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William Schouler, A history of Massachusetts in the Civil War: Volume 2 1,239 1,239 Browse Search
Harper's Encyclopedia of United States History (ed. Benson Lossing) 467 467 Browse Search
Thomas Wentworth Higginson, Massachusetts in the Army and Navy during the war of 1861-1865, vol. 2 184 184 Browse Search
Brigadier-General Ellison Capers, Confederate Military History, a library of Confederate States Military History: Volume 5, South Carolina (ed. Clement Anselm Evans) 171 171 Browse Search
Southern Historical Society Papers, Volume 33. (ed. Reverend J. William Jones) 159 159 Browse Search
George P. Rowell and Company's American Newspaper Directory, containing accurate lists of all the newspapers and periodicals published in the United States and territories, and the dominion of Canada, and British Colonies of North America., together with a description of the towns and cities in which they are published. (ed. George P. Rowell and company) 156 156 Browse Search
William F. Fox, Lt. Col. U. S. V., Regimental Losses in the American Civil War, 1861-1865: A Treatise on the extent and nature of the mortuary losses in the Union regiments, with full and exhaustive statistics compiled from the official records on file in the state military bureaus and at Washington 102 102 Browse Search
Southern Historical Society Papers, Volume 30. (ed. Reverend J. William Jones) 79 79 Browse Search
A Roster of General Officers , Heads of Departments, Senators, Representatives , Military Organizations, &c., &c., in Confederate Service during the War between the States. (ed. Charles C. Jones, Jr. Late Lieut. Colonel of Artillery, C. S. A.) 77 77 Browse Search
Thomas Wentworth Higginson, Massachusetts in the Army and Navy during the war of 1861-1865, vol. 1, Condensed history of regiments. 75 75 Browse Search
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Browsing named entities in Rebellion Record: a Diary of American Events: Documents and Narratives, Volume 11. (ed. Frank Moore). You can also browse the collection for 1862 AD or search for 1862 AD in all documents.

Your search returned 11 results in 6 document sections:

rmy, the people gave, comparatively, no response. It is true that the offices of these new regiments were quickly applied for and appointed; but their ranks remain unfilled to this day. No fact could demonstrate more fully than this the repugnance of the great mass of the people against entering the regular army as common soldiers. The Congress recognized this popular repugnance in the act above referred to; for, in the fifth section, the term of enlistments made during the years 1861 and 1862 is reduced from five years to the volunteer term of three years, and in all respects, as to bounties already allowed, or to be allowed, the regular recruit is placed upon the same footing as the volunteer. In spite of all this, the fact remains that the volunteer enlistments have been more than fifty to one over the enlistments in the regular service. And this is a fact, the significance of which your committee do not feel at liberty to disregard. It shows that the people consider service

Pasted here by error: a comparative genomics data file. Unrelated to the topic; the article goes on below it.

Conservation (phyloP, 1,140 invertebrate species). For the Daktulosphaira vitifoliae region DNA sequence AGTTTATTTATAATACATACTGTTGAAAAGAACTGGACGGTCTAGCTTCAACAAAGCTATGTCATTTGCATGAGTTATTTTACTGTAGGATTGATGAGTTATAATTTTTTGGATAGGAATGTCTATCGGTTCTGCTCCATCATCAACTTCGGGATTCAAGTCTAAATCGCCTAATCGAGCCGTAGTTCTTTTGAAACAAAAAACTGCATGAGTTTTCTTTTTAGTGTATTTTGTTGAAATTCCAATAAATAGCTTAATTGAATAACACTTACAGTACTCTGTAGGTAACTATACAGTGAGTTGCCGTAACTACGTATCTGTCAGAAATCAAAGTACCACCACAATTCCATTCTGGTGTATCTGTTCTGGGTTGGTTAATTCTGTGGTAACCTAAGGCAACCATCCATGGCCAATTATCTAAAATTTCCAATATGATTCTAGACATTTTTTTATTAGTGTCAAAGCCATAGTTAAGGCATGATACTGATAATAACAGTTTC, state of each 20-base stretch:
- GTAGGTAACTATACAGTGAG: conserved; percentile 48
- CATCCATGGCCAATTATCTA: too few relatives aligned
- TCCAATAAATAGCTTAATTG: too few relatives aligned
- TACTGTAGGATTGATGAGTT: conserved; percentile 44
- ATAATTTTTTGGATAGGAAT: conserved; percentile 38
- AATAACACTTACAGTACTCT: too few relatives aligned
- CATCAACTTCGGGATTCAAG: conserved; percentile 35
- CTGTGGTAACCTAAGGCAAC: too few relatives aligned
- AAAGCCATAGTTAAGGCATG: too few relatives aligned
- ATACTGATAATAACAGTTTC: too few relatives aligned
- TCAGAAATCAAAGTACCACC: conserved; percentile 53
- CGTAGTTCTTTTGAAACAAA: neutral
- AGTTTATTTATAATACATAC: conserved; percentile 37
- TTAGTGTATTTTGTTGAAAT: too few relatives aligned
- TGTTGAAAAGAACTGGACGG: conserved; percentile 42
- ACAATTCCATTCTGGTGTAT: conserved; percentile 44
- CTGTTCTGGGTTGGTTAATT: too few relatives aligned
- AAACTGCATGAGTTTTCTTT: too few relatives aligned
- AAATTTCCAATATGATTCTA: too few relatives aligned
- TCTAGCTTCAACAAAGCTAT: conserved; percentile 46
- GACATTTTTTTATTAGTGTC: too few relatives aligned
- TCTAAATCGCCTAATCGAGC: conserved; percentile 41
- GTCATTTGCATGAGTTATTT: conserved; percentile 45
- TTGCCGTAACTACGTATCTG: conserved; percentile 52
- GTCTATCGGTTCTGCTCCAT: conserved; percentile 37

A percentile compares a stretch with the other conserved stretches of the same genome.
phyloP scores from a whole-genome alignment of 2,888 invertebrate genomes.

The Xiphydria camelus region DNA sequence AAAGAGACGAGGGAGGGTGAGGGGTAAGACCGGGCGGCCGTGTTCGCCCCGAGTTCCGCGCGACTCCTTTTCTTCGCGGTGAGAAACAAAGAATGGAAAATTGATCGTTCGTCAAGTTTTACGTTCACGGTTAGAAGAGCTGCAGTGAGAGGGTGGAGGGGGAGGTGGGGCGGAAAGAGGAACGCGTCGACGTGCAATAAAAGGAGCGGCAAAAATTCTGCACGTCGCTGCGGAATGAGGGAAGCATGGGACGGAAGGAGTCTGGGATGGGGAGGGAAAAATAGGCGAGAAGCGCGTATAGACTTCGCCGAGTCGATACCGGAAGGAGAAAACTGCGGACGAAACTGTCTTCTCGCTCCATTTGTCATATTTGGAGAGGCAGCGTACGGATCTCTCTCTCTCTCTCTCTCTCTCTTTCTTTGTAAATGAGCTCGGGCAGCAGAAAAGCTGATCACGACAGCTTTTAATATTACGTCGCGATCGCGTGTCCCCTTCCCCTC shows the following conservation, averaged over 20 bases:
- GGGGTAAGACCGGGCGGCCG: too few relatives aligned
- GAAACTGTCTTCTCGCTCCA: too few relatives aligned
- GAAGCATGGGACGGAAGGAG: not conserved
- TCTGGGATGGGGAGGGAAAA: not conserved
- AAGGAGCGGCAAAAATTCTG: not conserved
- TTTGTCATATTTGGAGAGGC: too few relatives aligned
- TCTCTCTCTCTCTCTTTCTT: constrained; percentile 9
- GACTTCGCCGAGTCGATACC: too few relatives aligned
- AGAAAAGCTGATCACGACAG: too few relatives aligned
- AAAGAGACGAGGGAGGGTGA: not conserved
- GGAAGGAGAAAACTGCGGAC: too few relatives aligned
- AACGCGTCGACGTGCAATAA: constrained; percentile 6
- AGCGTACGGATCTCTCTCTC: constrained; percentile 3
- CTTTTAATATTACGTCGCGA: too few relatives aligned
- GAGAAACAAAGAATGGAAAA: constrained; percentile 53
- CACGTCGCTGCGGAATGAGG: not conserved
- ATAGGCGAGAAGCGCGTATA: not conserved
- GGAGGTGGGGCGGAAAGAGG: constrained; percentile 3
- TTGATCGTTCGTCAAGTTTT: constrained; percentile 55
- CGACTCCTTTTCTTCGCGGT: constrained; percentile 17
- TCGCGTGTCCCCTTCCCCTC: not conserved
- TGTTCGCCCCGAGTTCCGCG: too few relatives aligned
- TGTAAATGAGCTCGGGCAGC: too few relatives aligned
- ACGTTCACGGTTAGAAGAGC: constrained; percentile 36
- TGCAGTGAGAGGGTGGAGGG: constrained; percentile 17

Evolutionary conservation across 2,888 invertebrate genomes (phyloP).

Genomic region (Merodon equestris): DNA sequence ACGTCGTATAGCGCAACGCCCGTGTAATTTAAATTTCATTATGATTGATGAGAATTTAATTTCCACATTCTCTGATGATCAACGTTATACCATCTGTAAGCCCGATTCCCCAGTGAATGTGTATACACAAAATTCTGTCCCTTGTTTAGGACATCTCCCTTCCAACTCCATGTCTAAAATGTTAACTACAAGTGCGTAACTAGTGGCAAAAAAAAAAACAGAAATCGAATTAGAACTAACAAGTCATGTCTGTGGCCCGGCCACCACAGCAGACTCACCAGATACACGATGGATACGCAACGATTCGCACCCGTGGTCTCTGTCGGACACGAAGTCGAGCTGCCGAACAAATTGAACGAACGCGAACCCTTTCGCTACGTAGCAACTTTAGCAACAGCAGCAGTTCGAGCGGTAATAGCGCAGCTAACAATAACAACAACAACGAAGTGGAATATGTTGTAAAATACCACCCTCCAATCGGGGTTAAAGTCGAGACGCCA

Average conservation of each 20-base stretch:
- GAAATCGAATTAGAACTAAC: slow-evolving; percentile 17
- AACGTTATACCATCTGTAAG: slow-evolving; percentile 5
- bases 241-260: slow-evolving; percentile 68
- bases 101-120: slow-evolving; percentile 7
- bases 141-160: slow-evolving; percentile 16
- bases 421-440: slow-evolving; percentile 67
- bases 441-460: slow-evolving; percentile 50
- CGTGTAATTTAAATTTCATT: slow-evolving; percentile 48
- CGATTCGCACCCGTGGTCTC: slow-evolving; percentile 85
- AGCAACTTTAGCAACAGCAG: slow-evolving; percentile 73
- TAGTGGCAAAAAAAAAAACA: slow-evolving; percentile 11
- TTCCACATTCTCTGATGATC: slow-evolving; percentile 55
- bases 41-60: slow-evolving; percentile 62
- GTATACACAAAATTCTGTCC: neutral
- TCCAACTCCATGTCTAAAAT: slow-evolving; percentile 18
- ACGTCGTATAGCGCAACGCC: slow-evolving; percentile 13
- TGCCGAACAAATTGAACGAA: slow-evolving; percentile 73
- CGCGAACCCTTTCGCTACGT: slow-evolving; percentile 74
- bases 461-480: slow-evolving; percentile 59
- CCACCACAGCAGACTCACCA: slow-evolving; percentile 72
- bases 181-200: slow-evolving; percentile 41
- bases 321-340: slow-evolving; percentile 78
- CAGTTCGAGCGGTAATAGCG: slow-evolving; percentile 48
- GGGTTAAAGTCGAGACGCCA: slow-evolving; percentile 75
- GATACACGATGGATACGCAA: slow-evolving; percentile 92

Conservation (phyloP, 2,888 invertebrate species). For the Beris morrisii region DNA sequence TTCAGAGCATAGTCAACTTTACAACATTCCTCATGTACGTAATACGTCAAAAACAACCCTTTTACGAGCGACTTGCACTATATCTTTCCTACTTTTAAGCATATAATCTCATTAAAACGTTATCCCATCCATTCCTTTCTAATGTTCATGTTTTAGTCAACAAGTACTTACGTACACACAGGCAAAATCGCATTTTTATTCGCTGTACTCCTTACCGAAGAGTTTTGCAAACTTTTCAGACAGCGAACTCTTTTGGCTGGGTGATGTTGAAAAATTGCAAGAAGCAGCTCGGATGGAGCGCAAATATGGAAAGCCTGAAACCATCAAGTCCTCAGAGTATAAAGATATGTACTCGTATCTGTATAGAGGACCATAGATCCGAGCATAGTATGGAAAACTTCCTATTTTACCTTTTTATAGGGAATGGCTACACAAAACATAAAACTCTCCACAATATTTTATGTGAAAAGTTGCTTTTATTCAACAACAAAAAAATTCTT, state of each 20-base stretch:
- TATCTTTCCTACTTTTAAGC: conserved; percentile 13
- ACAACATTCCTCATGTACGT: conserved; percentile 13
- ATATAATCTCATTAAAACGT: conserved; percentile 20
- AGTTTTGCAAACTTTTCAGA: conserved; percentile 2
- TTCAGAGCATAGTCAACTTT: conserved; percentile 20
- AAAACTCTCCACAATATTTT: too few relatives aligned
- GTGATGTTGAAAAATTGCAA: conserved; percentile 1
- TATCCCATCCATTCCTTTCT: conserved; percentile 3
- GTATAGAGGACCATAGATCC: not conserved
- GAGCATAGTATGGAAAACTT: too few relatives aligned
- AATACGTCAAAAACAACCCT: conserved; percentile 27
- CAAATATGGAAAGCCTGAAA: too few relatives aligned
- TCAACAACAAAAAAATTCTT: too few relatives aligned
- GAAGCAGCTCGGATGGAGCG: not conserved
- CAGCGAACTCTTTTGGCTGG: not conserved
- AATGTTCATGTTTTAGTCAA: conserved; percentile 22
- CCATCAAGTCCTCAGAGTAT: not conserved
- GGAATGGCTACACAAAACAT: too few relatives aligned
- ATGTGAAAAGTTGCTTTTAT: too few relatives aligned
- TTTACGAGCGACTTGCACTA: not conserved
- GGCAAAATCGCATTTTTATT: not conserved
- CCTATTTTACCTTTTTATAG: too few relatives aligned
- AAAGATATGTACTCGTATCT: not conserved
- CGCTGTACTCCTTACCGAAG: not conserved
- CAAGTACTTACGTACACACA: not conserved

ontingencies of war. The reflections that have in too many quarters been made upon the people of our southern counties are most unfounded ; they were invaded in 1862, when a Union army, much superior to any force of the rebels, and on which they had, of course, a right to rely, was lying in their immediate vicinity and north ofannot be granted. In this connection please see the Act of Congress, approved February sixteenth, 1862, and promulgated in General Orders, No. fifteen, series of 1862, from this office. I have the honor to remain, Sir, respectfully, Your obedient servant, (Signed) Thomas M. Vincent, Asssistant Adjutant-General. ly furnished for the information of his Excellency, Governor A. G. Curtin. (Signed) John S. Shultz. Assistant Adjutant-General. In each of the three years, 1862, 1863, and 1864, it has been found necessary to call out the State militia for the defence of the State, and this has been done with the assent and assistance of t